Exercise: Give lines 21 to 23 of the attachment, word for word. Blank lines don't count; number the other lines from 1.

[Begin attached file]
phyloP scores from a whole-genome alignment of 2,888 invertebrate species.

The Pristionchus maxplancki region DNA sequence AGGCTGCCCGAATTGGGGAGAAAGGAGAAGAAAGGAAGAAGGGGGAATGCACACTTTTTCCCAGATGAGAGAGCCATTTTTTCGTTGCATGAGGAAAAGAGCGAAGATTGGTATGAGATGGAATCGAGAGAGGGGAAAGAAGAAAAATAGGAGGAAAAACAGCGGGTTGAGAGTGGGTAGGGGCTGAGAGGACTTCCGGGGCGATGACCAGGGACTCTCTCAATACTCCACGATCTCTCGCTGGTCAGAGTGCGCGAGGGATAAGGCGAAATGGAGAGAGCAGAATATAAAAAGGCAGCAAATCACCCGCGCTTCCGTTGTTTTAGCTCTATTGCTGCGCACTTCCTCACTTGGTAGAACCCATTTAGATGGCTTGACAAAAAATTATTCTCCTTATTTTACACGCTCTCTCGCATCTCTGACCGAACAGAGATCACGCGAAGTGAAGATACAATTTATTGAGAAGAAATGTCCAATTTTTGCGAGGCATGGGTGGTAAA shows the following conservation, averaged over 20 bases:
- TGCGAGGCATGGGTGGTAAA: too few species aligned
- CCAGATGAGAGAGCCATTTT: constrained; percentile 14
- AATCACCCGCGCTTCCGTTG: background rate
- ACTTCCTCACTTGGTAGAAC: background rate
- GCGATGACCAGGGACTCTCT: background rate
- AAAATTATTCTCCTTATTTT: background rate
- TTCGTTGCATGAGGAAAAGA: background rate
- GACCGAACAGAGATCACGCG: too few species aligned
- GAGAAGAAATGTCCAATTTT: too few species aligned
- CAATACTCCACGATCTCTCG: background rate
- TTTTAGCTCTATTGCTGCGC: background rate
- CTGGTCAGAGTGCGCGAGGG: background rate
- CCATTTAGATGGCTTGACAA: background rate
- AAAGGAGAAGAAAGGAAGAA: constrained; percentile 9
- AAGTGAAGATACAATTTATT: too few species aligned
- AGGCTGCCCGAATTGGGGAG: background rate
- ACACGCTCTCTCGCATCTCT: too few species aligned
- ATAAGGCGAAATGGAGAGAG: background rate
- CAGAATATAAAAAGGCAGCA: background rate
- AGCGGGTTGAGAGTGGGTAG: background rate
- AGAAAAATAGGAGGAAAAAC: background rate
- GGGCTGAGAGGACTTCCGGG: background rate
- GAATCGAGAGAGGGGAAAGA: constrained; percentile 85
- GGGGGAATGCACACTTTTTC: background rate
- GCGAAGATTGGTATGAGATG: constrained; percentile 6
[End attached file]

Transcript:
- CAGAATATAAAAAGGCAGCA: background rate
- AGCGGGTTGAGAGTGGGTAG: background rate
- AGAAAAATAGGAGGAAAAAC: background rate